THE WHITE NOISE. ATTENTION DEFICIT DISORDER. THE CONSTANT CONCERN.
When Albert Camus was writing about Martin Heidegger, Camus put some words to what he thought would catch Heidegger’s thinking. (I do not know if Heidegger himself had written or spoken about those words, but I have a feeling that he had. He almost must have.)
The words were (first in English then in Swedish).
The Constant Concern.
Det ständiga bekymret.
And now I add:
Attention Deficit Disorder.
Why do I write all this? Much of what I do with pen/camera/writing/blogging and other shite comes from ”The Constant Concern”; ADD. It’s like entering the maze, kill the monster, pick up the thread but never ever find the way out. There is no relief. Creativity promises me a cathartic Hard Reset. But the older I get these small pieces I get from Mephistopheles get smaller and smaller.
The quotes below are by Gabor Maté. He catches the grim face of ADD in those words.
The law of entropy rules: order is fleeting, chaos is absolute.
The individual with ADD experiences the mind as a perpetual motion machine. “I have a mind like a butterfly,” a fifty-seven year old woman said. An intense aversion to boredom, an abhorrence of it, seizes hold as soon as there is no ready focus of activity, distraction, or attention. One experiences an unremitting lack of stillness internally – a constant background static in the brain, a ceaseless “white noise,” as Harvard psychiatrist Dr. John Ratey has put it. There is a merciless pressure in one’s mind impelling one on, without necessarily any specific aim or direction. As long ago as 1934 an article in The New England Journal of Medicine identified a distressing driven quality to some people’s lives, which the authors called “organic drivenness.” I, for one, have rarely had a moment’s relaxation without the immediate and troubling feeling that I ought to be doing something else instead. Like father like son. At the age of eight or nine my son said to me once that “I always think I should be doing something but I don’t know what it is.” The oldest person to whom I have prescribed a stimulant was an eightyfive year old woman who, on taking Ritalin, was able to sit still more than fifteen minutes for what was literally the very first time in her life.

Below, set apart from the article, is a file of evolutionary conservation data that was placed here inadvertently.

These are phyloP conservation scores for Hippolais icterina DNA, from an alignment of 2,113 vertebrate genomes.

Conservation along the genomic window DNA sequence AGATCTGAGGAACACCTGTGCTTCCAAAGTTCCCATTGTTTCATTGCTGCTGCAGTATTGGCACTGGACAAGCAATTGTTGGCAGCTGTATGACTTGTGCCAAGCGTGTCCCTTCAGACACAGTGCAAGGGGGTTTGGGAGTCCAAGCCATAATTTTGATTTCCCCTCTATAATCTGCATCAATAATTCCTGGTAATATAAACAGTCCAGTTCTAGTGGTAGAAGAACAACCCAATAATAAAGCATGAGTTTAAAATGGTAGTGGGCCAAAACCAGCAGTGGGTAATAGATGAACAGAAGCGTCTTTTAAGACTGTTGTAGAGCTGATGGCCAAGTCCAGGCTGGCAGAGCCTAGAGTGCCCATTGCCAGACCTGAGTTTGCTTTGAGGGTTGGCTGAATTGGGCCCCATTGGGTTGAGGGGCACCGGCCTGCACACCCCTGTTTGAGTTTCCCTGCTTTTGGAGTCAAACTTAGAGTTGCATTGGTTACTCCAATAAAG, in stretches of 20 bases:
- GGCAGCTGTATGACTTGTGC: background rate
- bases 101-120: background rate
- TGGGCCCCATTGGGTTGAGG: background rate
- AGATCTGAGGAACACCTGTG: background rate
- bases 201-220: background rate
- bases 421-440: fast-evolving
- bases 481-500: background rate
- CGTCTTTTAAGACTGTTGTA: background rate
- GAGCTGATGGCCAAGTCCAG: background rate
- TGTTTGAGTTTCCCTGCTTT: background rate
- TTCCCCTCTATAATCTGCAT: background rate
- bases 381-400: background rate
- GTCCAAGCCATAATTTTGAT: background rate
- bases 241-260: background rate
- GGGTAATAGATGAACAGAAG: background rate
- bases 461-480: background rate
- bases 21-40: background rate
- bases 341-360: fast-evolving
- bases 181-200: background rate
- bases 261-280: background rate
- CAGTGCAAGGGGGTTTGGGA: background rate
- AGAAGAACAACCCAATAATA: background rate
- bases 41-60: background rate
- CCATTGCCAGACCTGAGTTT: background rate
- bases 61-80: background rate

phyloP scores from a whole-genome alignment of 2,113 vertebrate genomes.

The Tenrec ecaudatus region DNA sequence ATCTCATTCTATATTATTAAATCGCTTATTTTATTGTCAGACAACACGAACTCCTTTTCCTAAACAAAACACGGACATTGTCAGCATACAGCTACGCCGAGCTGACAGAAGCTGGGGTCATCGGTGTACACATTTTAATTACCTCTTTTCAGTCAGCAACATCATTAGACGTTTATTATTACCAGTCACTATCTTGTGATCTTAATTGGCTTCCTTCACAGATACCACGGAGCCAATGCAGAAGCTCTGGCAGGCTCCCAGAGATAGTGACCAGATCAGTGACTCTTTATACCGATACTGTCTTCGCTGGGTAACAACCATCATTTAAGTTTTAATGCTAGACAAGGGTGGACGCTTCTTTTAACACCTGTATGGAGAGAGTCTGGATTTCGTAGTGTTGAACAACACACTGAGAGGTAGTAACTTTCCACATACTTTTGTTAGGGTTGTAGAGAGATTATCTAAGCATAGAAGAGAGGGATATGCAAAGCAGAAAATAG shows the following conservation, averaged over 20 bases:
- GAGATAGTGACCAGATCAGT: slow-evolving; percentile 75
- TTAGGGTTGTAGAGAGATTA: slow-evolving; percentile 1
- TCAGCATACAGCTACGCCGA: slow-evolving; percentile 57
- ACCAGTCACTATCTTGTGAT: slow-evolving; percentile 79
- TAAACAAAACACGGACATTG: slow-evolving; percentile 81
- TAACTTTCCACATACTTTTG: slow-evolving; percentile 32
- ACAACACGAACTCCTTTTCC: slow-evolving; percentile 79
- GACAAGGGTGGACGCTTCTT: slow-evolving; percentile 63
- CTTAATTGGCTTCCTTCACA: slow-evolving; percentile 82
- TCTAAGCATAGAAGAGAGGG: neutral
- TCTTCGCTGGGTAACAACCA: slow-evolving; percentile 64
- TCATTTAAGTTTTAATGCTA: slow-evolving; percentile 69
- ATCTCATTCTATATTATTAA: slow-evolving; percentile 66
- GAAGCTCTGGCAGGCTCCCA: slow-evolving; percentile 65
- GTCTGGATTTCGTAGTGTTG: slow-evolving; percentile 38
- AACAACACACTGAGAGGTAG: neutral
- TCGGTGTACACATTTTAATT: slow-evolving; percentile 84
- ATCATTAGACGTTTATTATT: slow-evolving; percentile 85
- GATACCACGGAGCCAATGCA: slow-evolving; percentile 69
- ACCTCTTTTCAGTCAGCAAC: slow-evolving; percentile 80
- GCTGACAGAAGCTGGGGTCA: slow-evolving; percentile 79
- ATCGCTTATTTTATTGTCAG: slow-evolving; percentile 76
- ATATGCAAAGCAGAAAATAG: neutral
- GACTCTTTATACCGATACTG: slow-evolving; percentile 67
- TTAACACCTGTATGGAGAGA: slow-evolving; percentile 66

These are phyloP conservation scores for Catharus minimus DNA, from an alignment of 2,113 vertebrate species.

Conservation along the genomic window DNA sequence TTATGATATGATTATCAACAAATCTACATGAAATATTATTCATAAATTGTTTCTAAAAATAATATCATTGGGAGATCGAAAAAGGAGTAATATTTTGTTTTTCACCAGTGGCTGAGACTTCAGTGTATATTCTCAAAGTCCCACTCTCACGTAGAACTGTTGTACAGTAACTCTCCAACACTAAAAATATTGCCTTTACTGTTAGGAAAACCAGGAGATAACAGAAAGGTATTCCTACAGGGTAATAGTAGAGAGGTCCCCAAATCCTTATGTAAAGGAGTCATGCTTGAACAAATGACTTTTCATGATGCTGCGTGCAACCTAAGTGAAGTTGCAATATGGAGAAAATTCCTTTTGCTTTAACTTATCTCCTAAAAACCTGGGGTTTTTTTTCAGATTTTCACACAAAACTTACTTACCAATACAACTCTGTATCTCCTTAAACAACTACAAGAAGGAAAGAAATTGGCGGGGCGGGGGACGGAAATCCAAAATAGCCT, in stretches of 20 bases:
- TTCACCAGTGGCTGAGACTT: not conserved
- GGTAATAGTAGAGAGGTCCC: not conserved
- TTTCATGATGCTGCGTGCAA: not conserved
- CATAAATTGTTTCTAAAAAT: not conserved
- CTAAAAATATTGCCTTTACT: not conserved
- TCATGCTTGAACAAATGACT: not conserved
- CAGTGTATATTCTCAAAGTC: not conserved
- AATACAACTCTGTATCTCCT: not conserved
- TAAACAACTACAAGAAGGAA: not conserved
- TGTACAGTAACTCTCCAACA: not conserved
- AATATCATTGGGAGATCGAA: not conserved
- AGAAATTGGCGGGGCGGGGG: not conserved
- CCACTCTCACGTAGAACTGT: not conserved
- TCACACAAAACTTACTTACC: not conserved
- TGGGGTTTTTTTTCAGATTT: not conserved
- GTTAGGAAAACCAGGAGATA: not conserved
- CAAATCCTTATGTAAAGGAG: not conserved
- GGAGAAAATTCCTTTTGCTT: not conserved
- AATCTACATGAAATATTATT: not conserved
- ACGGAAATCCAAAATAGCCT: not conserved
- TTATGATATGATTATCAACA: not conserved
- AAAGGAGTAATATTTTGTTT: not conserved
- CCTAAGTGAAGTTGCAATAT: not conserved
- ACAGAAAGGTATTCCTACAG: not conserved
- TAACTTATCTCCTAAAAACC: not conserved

A ceaseless “White Noise”. I’m Never at Home.